U.S. Rep. Keith Ellison faced new questions this week about his relationship with Nation of Islam leader Louis Farrakhan, the black nationalist notorious for anti-Semitic conspiracy theories.

Ellison, a Democratic congressman representing Minneapolis since his election as the nation's first Muslim representative in 2006, acknowledged this week attending a 2013 dinner meeting with Iranian President Hassan Rouhani in New York City to discuss negotiations over Iran's nuclear program. In attendance was a group of a few dozen prominent Muslim-Americans, including Farrakhan, which was reported last week by the Wall Street Journal.

"As part of the 2013 U.N. General Assembly, and as negotiations were underway for what would become the Iran deal, I attended a meeting with President Rouhani and nearly 50 American Muslim leaders. This was not a private dinner, I didn't know in advance who else would be there, and my decision to attend was not an endorsement of the political views of other attendees," Ellison said in a statement this week.

"I attended the meeting to advocate for a peaceful resolution to the Iranian nuclear issue and to press President Rouhani face-to-face for the release of former U.S. Marine Amir Hekmati, who was illegally detained and tortured by the Iranian regime. As always, I disavow anti-Semitism and bigotry in all of its forms," he said.

As a law student at the University of Minnesota in the 1980s, Ellison defended Farrakhan on the Op-Ed page of the Minnesota Daily. He helped organize buses from the Twin Cities for Farrakhan's "Million Man March" in 1995.

Farrakhan has frequently embraced the criticism that he is an anti-Semite. He once said "the satanic Jews that control everything and mostly everybody — if they are your enemy — then you must be somebody."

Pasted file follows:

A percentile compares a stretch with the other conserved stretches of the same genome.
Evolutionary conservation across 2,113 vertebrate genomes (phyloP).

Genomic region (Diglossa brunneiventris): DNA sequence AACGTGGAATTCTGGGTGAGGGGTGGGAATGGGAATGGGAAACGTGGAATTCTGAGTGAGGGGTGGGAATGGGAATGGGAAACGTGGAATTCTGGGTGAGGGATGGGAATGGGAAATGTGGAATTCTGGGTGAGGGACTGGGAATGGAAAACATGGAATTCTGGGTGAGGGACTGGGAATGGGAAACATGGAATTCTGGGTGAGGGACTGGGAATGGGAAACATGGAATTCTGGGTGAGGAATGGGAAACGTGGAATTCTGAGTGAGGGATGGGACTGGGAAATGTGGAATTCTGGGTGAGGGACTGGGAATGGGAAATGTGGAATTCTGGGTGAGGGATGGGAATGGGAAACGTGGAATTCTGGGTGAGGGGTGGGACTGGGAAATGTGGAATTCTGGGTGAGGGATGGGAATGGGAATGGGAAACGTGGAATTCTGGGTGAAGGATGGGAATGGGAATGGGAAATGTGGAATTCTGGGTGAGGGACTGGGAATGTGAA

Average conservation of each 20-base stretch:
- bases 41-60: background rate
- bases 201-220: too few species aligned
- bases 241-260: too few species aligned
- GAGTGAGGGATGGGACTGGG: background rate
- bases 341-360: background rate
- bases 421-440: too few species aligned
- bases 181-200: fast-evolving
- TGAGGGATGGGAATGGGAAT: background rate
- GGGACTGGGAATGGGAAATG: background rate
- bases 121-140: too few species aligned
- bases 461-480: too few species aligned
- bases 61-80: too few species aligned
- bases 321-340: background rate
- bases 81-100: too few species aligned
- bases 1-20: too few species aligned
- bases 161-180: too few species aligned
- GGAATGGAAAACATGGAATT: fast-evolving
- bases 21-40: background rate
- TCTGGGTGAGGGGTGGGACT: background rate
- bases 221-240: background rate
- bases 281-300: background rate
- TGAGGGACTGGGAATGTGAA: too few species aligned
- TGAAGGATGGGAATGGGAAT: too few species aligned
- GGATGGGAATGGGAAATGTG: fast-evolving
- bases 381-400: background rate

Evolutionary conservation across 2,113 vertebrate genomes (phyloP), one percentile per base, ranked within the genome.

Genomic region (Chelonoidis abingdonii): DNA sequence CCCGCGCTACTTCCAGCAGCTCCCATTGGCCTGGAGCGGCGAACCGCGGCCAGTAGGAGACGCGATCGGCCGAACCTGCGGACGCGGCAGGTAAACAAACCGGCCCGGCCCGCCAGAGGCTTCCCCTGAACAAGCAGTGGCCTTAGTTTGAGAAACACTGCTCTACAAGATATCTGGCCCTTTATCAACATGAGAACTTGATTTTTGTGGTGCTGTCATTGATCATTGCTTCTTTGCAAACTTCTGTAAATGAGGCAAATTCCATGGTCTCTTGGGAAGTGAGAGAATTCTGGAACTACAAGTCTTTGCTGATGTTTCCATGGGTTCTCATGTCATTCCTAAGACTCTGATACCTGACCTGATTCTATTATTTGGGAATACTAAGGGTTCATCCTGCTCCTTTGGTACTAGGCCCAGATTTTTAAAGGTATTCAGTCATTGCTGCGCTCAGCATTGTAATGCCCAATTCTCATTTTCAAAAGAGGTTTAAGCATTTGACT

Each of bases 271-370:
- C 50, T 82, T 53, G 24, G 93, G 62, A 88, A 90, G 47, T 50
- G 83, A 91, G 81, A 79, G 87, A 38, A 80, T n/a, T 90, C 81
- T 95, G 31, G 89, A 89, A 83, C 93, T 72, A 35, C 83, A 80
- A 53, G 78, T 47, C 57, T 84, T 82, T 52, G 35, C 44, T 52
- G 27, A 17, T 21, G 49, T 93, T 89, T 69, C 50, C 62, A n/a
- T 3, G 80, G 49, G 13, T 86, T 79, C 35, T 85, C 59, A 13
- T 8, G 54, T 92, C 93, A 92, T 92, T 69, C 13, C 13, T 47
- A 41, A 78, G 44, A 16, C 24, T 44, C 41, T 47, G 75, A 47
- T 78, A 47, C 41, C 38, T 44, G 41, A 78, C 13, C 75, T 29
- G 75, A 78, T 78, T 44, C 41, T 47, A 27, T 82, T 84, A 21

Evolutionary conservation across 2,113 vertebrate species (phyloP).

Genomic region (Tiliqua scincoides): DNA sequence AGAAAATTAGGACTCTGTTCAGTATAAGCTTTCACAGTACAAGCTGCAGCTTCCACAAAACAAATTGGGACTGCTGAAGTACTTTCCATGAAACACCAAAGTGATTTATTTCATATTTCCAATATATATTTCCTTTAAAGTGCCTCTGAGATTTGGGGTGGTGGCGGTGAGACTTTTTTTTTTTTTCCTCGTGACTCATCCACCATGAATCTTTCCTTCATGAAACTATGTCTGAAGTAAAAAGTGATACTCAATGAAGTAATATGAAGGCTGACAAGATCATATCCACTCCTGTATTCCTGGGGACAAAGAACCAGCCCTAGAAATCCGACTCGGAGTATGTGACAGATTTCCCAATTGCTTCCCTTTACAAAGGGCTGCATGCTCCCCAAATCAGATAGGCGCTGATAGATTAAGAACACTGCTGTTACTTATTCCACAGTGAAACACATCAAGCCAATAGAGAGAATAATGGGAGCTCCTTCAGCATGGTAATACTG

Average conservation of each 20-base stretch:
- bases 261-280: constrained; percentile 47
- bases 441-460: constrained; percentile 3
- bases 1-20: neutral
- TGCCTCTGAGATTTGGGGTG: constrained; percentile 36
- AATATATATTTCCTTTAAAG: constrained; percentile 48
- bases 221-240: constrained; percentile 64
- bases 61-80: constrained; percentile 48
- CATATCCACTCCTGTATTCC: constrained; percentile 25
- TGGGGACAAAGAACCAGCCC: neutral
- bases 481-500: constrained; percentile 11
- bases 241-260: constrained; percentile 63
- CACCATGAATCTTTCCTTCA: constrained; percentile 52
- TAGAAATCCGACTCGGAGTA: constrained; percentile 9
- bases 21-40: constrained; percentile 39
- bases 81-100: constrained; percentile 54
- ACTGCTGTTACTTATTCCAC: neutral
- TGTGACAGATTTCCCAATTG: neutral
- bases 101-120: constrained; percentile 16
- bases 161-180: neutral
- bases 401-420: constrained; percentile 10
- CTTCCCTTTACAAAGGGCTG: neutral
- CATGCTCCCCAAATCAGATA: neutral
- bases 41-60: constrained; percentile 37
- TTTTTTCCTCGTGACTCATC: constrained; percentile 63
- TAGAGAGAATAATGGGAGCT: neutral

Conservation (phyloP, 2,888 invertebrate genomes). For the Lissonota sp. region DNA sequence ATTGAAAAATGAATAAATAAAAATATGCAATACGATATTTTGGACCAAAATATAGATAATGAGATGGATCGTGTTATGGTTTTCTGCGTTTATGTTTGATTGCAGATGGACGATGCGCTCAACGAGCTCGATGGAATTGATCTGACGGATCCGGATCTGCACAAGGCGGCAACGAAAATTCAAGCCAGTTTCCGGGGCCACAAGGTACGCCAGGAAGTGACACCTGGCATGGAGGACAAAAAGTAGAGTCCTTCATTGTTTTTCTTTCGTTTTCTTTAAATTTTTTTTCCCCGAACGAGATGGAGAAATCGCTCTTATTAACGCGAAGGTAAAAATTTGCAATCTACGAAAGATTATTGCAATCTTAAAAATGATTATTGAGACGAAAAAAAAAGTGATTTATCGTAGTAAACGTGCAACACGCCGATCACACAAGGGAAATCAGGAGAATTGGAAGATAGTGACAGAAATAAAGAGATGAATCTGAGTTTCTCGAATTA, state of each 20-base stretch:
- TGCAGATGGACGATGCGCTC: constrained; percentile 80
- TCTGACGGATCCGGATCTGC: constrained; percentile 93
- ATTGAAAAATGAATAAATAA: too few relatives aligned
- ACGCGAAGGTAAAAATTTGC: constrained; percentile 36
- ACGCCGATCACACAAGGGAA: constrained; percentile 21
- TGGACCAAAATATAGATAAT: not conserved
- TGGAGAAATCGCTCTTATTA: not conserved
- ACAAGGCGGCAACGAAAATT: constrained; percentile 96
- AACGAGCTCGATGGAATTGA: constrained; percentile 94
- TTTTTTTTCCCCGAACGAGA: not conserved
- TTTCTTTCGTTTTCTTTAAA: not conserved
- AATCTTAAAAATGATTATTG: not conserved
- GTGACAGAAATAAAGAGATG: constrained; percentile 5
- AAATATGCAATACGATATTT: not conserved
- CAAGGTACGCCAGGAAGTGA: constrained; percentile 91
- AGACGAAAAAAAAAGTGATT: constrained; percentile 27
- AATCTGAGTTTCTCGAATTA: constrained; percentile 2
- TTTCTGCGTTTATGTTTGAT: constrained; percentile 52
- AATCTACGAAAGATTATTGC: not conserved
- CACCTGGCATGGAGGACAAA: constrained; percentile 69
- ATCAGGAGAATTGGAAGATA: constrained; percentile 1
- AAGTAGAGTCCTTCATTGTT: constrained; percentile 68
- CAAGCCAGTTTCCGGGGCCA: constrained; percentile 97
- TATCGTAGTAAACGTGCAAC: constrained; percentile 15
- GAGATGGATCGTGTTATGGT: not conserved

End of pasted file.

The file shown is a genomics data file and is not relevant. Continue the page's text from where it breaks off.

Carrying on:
During Ellison's failed race to be chairman of the Democratic National Committee, he repudiated Farrakhan, as he has since his 2006 race for Congress.

But Farrakhan said in a December 2016 Facebook post that Ellison and U.S. Rep. André Carson of Indiana visited his hotel suite during a trip to Washington.

Asked about Farrakhan's claim, Ellison spokesman Karthik Ganapathy released a statement criticizing the media without addressing the meeting Farrakhan says happened in his hotel suite.

"Rep. Ellison has advocated a pluralistic, peaceful and broadly prosperous vision for our nation's future his entire career, and the idea that matters less than whether or not he was once upon a time standing near somebody is an insane symptom of how our country's political media coverage is so broken," he said. "Rep. Ellison knows Minnesotans understand that standing in a room doesn't mean you endorse every view of everyone else in that room, and wishes the space being used to print this story was instead spent calling more attention to the scourge of white nationalist gun violence, or the deportation threat facing hundreds of thousands of young immigrants across our country."

J. Patrick Coolican • 651-925-5042